Reactive oxygen species (ROS) have been implicated in the regulation of stemness of hematopoietic stem cells (HSC). HSC with long-term repopulating capabilities are characterized by low ROS levels, whereas increased ROS levels correlate with lineage specification and differentiation. Several tightly regulated sources of ROS production are well known among which are the NADPH oxidases (Nox). HSC are known to express Nox1, Nox2 and Nox4, however, their role in maintenance of stem cell potential or in the activation of differentiation programs are poorly understood. While Nox2 is activated in response to various extrinsic and intrinsic stimuli, mainly during infection and inflammation, Nox4 is constitutively active and is considered to be responsible for steady-state ROS production. Consequently, Nox4 deficiency might lower ROS levels at steady-state hematopoiesis and thereby could have an impact on HSC physiology. In this work we studied HSC homeostasis in Nox4 knock-out mice.
Analysis of the hematopoietic stem and progenitor cell (HSPC) pool in the bone marrow (BM) revealed no significant differences in the levels of Lineage marker negative (Lin-) Sca-1+ ckit+ (LSK) and LSK-SLAM (LSK CD150+ CD48-) cells in Nox4 deficient mice compared to wild type (WT) C57BL/6J mice. HSPC frequency upon primary and secondary BM transplantation was comparable between Nox4 deficient and WT mice. In addition, the frequency of colony forming cells in the BM under steady-state conditions did not differ between both mouse groups. However, Nox4 deficient mice possess more functional HSCs as observed in in vivo competitive repopulating unit (CRU) assays. Lin- cells derived from Nox4 knock out (KO) mice showed an increased CRU frequency and superior multilineage engraftment upon secondary transplantation. Surprisingly, ROS levels in different HSPC subsets of NOX4 KO mice were comparable to WT cells, implying that the absence of Nox4 in HSCs does not have a major intrinsic impact on HSC physiology via ROS. Therefore, the increased levels of functional HSCs observed in our studies may suggest a contribution of the BM microenvironment to steady-state hematopoiesis in the BM of Nox4 KO animals.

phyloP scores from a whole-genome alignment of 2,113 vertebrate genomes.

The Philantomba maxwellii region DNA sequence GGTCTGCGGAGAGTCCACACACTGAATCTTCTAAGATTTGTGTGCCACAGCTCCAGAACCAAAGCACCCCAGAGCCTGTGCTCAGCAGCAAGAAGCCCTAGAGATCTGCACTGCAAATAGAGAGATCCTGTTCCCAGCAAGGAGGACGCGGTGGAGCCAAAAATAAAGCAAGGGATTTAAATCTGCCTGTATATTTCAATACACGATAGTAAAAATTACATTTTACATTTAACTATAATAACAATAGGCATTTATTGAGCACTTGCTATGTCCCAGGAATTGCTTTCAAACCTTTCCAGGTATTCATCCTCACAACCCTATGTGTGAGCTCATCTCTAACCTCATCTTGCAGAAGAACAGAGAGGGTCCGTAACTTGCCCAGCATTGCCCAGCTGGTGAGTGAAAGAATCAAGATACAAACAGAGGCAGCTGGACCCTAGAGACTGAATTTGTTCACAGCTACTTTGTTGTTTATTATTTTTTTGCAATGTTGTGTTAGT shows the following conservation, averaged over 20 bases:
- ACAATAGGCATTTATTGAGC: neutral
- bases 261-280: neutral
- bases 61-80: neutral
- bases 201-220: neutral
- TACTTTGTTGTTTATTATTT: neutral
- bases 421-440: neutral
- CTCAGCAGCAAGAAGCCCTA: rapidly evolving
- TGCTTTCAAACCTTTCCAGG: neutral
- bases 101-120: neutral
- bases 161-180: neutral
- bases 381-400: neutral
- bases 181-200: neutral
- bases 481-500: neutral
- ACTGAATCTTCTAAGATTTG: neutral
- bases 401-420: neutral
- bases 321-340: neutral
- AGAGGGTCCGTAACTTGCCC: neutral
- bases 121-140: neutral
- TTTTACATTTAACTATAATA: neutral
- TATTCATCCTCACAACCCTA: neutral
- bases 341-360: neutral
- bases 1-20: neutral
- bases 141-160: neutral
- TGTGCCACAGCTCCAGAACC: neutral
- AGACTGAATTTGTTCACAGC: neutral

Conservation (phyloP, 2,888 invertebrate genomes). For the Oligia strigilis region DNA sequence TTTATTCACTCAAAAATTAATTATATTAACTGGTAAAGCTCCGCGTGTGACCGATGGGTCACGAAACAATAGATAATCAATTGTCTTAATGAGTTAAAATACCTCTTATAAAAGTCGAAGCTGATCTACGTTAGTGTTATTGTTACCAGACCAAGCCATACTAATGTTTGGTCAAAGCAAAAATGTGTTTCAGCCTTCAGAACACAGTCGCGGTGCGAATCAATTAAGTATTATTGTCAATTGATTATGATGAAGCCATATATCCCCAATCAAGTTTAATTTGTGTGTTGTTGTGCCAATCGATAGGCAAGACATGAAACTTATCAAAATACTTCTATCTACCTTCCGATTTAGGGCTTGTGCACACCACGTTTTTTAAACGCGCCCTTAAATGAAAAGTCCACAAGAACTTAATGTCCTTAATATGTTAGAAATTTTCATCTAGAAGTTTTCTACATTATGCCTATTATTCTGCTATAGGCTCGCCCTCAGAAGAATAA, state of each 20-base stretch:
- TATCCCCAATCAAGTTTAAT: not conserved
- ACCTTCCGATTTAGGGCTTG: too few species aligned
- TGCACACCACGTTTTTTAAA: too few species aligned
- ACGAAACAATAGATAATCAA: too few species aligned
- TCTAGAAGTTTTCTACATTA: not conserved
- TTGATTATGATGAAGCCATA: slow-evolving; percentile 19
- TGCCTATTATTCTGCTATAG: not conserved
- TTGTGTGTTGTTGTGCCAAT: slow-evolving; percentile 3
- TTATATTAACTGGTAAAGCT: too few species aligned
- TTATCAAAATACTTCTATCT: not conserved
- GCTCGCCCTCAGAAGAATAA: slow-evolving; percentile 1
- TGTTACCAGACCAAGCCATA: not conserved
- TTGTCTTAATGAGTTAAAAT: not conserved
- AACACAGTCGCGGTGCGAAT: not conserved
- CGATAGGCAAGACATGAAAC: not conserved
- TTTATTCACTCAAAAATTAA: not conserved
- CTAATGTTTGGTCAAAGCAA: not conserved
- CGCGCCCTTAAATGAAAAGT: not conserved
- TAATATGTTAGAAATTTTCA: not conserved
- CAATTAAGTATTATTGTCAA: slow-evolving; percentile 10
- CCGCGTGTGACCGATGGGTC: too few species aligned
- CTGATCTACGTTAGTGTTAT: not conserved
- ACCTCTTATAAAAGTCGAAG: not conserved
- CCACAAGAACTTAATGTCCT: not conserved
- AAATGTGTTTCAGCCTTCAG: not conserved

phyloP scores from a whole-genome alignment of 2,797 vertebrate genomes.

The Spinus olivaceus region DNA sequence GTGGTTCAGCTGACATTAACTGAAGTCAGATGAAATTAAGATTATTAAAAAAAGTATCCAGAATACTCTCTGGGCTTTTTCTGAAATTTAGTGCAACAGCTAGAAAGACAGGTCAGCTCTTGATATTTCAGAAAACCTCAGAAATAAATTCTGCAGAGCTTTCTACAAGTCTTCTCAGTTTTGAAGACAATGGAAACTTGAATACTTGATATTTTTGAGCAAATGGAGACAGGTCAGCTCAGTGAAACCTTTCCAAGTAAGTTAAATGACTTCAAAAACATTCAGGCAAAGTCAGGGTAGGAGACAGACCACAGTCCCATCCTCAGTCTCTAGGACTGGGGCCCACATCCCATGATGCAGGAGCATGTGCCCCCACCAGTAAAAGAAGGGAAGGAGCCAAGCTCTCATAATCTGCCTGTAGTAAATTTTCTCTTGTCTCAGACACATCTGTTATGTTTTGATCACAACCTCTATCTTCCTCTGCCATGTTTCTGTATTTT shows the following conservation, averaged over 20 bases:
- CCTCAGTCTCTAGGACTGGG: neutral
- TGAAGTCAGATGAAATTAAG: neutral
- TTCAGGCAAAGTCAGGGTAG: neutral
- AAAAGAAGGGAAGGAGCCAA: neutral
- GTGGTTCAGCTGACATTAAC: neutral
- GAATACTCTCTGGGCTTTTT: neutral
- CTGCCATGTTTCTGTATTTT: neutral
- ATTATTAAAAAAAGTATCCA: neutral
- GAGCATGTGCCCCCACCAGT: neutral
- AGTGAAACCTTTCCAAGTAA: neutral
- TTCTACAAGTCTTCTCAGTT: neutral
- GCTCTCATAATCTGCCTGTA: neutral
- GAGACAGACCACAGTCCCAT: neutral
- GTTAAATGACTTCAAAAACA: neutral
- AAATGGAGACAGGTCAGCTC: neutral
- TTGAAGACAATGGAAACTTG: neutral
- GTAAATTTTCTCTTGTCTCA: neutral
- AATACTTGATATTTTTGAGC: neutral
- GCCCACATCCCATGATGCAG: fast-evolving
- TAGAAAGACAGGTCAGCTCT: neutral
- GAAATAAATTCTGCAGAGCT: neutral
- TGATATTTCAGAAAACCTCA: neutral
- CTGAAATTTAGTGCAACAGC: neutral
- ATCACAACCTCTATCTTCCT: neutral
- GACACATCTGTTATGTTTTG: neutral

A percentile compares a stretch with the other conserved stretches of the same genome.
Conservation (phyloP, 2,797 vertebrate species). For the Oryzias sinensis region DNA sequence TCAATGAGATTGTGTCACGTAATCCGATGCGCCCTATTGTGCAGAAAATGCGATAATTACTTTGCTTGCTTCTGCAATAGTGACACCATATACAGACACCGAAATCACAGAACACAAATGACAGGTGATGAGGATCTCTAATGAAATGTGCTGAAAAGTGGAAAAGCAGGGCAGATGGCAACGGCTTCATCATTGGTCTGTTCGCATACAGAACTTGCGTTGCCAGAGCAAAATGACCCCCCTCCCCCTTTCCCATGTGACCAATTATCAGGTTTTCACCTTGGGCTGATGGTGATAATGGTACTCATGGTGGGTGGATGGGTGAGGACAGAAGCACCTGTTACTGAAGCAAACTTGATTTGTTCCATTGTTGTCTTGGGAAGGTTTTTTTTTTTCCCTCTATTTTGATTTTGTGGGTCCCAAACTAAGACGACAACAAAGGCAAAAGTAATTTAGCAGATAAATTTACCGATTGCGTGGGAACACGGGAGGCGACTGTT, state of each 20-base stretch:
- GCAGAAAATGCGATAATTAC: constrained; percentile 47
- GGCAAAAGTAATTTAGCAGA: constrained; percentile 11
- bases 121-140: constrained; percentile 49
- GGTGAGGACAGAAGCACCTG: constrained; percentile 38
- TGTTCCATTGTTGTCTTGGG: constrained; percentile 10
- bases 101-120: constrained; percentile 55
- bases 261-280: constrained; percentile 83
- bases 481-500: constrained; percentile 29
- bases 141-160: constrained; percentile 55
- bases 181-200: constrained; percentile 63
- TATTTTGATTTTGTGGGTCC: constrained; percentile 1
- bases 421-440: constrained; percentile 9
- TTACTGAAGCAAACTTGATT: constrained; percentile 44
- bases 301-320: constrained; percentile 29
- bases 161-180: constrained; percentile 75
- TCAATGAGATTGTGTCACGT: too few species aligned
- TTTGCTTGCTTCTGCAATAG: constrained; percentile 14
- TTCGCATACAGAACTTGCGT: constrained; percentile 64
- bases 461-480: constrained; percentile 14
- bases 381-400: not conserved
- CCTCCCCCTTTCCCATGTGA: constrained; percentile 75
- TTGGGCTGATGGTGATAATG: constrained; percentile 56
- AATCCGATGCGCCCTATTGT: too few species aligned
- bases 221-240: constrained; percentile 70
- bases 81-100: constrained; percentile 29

Recent observations suggest a regulation of the BM stem cell pool by BM endothelial cells, in particular by the permeability state of the blood-bone marrow-barrier (Itkin T et al., ASH Annual Meeting Abstracts, 2012). Endothelial cells interact with HSCs predominantly via paracrine effects and control stem cell retention, egress and homing as well as stem cell activation. As Nox4 is highly expressed in endothelial cells and is involved in angiogenesis, we reasoned that the absence of NOX4 could affect HSC homeostasis through altered BM endothelium properties and barrier permeability state.
Indeed, in preliminary assays we found reduced short-term homing of BM mononuclear cells into the BM of Nox4 deficient mice as compared to wild type hosts. Furthermore, in vivo administration of Evans Blue dye revealed reduced dye penetration into Nox4-/- BM compared to wild type mice upon intravenous injection. Taken together, these data indicate a reduced endothelial permeability in Nox4 KO mice. Ongoing experiments aim at further characterization of the Nox4-/- phenotype in BM sinusoidal and arteriolar endothelial cells, the impact of Nox4 deletion on BM hematopoietic and mesenchymal stem cells, and in deciphering the role of Nox4 in the bone marrow microenvironment.
No relevant conflicts of interest to declare.
Asterisk with author names denotes non-ASH members.